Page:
Hey all you Apple zealots out there! Your god is a criminal and rips you off.
Assistant Attorney General Bill Baer of the Justice Department’s Antitrust Division released the following statement today after the U.S. Court of Appeals for the Second Circuit ruling in United States v. Apple Inc.:
“We are gratified by the court’s decision. The decision confirms that it is unlawful for a company to knowingly participate in a price-fixing conspiracy, whatever its specific role in the conspiracy or reason for joining it. Because Apple and the defendant publishers sought to eliminate price competition in the sale of e-books, consumers were forced to pay higher prices for many e-book titles.
“I am proud of the outstanding work done by the trial team who initially established Apple’s liability and by the lawyers who defended the district court’s decision in this appeal. The Antitrust Division will continue to vigorously protect competition and enforce the antitrust laws in this important business, and in other industries that affect the everyday lives of consumers.”
On April 11, 2012, the department filed a civil antitrust lawsuit in the U.S. District Court for the Southern District of New York against corporate criminals Apple, Hachette Book Group (USA), HarperCollins Publishers L.L.C., Holtzbrinck Publishers LLC (which does business as Macmillan), Penguin Group (USA) Inc. and Simon & Schuster Inc. for conspiring to end e-book retailers’ freedom to compete on price by taking control of pricing from e-book retailers and substantially increasing the prices that consumers paid for e-books.
At the same time that it filed the lawsuit, which was consolidated with suits brought by 33 states and territories, the department reached settlements with three of the publishers – Hachette, HarperCollins and Simon & Schuster. Those settlements were approved by the court in September 2012. The department settled with Penguin on Dec. 18, 2012, and with Macmillan on Feb. 8, 2013. The Penguin settlement was approved by the court in May 2013 and the Macmillan settlement was approved in August 2013. Under the settlements, each publisher was required (a) to terminate agreements that prevented e-book retailers from lowering the prices at which they sell e-books to consumers and (b) to allow for retail price competition in renegotiated e-book distribution agreements.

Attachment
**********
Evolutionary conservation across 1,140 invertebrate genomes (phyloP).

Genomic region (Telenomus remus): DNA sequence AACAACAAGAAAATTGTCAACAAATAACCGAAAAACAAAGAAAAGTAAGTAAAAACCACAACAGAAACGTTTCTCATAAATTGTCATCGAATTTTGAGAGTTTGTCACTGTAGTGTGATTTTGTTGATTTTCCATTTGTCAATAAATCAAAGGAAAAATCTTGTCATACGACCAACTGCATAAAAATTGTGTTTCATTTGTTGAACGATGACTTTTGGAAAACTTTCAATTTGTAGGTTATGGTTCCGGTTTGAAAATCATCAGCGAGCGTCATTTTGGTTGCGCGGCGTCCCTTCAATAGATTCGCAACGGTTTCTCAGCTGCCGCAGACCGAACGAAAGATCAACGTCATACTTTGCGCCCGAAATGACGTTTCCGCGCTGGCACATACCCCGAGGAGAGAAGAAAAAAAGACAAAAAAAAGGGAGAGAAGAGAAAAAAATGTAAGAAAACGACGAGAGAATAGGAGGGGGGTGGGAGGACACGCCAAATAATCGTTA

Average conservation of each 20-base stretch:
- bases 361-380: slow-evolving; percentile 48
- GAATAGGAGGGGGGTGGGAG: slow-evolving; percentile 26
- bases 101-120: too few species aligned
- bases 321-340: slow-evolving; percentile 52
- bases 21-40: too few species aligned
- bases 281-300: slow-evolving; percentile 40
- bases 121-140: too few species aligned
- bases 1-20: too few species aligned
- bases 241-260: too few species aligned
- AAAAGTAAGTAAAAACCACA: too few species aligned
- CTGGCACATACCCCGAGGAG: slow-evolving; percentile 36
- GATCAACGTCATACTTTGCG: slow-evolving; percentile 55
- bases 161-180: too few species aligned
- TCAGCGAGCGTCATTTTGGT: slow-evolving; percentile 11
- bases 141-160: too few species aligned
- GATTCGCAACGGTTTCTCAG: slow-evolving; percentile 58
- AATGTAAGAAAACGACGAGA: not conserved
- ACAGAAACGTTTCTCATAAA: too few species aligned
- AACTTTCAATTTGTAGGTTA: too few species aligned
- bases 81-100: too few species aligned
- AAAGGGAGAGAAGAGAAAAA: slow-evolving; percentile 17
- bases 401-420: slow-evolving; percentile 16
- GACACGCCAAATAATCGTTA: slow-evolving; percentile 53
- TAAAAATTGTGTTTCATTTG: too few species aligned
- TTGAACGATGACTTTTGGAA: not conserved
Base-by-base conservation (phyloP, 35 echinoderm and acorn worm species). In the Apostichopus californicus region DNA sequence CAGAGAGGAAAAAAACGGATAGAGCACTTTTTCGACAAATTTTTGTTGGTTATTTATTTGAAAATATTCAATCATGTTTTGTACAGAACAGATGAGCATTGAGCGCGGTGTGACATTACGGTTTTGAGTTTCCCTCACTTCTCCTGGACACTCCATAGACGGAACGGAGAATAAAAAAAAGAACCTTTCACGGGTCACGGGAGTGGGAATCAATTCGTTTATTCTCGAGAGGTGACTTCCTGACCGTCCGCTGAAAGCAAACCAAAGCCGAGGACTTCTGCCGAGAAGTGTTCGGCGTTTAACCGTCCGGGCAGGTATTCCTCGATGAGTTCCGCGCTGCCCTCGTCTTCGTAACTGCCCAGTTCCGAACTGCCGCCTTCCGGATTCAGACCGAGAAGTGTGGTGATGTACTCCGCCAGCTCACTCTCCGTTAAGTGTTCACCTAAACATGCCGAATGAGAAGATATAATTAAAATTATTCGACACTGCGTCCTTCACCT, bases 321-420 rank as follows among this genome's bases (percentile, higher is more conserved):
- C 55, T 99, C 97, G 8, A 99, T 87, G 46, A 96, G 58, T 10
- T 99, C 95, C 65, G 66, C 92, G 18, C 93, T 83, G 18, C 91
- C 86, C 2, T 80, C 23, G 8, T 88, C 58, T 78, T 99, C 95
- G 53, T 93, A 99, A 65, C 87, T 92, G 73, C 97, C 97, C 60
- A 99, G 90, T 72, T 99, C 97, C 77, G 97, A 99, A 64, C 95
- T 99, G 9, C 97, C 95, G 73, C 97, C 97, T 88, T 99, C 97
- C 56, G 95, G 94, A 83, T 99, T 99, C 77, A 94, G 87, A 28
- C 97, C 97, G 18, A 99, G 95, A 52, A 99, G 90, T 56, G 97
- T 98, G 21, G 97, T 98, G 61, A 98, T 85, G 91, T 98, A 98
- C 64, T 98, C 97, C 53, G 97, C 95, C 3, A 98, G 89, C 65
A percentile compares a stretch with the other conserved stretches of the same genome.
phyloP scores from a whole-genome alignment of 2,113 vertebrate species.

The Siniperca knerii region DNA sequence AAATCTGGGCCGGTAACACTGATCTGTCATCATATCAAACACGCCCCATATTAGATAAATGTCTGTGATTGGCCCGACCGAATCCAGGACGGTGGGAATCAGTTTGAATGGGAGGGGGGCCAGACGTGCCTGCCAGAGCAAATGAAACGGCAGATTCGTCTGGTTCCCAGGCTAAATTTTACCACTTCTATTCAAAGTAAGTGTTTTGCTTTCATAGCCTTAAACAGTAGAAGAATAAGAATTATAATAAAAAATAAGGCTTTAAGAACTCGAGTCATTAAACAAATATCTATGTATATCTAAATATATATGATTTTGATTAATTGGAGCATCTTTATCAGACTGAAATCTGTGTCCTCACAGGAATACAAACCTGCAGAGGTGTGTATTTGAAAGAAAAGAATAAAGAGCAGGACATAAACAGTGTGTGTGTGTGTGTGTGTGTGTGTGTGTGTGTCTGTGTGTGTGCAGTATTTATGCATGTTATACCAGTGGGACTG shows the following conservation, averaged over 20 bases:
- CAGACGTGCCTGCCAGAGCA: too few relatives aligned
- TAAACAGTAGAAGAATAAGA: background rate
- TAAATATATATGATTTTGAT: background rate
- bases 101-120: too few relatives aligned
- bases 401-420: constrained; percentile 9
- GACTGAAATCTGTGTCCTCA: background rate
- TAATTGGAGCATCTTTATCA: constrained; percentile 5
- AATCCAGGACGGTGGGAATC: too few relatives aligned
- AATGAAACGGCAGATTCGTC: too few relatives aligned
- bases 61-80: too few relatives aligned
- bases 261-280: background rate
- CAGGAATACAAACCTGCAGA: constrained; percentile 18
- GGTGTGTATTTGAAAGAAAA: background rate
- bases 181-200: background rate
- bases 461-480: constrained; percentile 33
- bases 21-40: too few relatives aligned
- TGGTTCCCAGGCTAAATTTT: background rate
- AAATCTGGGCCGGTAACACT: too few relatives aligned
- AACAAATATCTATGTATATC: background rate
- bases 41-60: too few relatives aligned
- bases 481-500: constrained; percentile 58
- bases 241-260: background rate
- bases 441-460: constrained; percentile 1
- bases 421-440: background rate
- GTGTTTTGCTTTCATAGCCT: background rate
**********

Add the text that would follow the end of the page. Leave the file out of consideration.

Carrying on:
The department’s trial against Apple, which was overseen by U.S. District Judge Denise L. Cote of the Southern District of New York, began on June 3, 2013. The trial lasted for three weeks, with closing arguments taking place on June 20, 2013. Judge Cote issued her opinion and order on July 10, 2013, finding Apple liable for knowingly participating in and facilitating a conspiracy with the publishers. On Sept. 5, 2013, Judge Cote entered a final judgment prohibiting Apple from immediately reestablishing e-book distribution agreements with the defendant publishers similar to the agreements that were established through the conspiracy and from entering e-book distribution agreements containing most-favored-nations provisions; requiring Apple to adopt a rigorous antitrust compliance program; and imposing an external compliance monitor to evaluate and recommend improvements to Apple’s antitrust compliance and training programs.
Apple was not really punished and did not have to return the money it stole from customers.
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